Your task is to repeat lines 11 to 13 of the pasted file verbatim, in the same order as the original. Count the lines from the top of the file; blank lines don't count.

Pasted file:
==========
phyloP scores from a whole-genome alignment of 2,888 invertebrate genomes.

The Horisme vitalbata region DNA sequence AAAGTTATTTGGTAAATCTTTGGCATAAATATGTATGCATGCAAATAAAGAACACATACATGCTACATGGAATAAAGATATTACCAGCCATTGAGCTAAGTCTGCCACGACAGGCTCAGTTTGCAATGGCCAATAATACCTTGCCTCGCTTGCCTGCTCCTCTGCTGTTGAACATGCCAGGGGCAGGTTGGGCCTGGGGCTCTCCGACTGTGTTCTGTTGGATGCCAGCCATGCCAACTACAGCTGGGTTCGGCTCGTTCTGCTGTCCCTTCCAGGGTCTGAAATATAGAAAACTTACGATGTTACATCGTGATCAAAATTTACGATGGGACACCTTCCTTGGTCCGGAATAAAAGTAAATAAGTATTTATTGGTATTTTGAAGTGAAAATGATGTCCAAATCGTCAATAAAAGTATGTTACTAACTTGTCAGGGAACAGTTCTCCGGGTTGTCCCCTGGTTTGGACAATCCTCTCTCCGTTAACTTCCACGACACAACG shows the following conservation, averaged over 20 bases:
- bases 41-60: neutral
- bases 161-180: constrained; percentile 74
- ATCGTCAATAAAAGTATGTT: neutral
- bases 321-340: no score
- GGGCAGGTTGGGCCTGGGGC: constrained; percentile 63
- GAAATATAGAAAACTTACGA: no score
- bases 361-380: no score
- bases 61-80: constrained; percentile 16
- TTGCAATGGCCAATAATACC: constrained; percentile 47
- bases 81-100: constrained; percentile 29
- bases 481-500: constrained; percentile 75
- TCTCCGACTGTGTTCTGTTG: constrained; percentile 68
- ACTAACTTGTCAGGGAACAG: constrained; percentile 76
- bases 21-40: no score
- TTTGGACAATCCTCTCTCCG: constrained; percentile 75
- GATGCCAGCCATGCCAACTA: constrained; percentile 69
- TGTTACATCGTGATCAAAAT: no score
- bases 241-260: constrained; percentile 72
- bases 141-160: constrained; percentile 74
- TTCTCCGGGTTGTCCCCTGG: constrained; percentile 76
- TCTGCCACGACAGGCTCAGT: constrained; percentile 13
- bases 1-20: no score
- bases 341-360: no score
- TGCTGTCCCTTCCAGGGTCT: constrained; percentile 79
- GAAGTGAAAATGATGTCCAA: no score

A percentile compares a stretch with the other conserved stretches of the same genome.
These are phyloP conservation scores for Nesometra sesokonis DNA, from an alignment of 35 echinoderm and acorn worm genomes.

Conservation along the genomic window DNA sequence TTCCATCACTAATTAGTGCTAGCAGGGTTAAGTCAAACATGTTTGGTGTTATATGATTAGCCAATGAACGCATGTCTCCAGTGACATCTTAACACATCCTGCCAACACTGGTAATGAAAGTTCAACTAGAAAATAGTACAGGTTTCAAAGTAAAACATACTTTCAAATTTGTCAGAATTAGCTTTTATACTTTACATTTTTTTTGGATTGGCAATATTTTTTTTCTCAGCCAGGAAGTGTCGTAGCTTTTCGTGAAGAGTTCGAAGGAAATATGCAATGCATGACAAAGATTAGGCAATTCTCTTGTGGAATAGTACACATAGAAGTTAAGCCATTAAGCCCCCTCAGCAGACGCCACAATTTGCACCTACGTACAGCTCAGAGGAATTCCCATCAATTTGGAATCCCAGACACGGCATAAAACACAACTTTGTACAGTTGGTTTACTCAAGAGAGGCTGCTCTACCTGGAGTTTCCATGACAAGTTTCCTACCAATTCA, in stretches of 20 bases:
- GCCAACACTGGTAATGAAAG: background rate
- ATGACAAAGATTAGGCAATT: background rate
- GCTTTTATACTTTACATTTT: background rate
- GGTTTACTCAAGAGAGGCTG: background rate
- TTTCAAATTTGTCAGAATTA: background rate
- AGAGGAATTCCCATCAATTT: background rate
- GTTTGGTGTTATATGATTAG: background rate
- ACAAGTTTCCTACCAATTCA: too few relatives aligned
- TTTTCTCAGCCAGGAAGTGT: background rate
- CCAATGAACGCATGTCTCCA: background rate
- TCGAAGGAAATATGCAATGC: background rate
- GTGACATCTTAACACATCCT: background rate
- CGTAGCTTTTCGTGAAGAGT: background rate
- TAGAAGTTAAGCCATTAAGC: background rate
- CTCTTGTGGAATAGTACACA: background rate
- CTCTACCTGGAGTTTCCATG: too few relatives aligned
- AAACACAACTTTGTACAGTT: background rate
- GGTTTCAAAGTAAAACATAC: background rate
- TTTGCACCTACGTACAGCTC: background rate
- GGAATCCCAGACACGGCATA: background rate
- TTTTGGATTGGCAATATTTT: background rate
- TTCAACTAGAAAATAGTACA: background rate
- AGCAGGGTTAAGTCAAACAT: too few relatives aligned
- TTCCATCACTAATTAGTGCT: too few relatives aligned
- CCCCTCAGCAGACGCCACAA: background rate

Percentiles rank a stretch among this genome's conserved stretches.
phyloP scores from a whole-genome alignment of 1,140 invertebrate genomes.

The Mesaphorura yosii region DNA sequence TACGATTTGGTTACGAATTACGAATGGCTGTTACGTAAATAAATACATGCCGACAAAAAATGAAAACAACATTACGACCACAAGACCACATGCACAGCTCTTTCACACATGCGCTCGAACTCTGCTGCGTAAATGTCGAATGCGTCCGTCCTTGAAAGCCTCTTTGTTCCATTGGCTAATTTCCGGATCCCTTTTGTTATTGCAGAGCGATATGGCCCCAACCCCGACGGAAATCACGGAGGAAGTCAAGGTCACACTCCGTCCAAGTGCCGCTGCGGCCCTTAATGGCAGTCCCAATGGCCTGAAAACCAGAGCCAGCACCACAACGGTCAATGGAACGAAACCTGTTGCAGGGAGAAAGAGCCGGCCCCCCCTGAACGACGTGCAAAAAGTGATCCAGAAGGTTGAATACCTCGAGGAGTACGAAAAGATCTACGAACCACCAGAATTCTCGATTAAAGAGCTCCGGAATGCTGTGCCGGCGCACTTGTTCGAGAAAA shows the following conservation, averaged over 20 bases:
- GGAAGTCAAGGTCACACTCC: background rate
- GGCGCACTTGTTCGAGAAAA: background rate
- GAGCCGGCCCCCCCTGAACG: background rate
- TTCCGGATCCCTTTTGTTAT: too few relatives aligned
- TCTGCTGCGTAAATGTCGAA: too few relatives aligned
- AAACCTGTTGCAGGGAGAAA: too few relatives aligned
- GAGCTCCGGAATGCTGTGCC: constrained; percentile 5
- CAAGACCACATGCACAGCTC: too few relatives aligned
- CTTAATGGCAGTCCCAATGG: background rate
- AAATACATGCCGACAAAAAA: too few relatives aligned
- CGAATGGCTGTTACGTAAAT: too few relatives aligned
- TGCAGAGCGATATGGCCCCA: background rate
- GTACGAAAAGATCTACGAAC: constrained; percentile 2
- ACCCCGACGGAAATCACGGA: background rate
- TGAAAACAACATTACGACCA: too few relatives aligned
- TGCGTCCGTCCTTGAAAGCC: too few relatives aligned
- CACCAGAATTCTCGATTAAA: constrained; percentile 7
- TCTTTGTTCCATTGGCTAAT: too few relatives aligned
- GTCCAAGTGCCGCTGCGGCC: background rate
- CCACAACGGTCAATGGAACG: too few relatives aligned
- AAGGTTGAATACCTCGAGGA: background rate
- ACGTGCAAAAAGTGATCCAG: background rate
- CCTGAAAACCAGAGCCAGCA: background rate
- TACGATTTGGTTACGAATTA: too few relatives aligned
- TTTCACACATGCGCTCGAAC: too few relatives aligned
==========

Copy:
- TTGCAATGGCCAATAATACC: constrained; percentile 47
- bases 81-100: constrained; percentile 29
- bases 481-500: constrained; percentile 75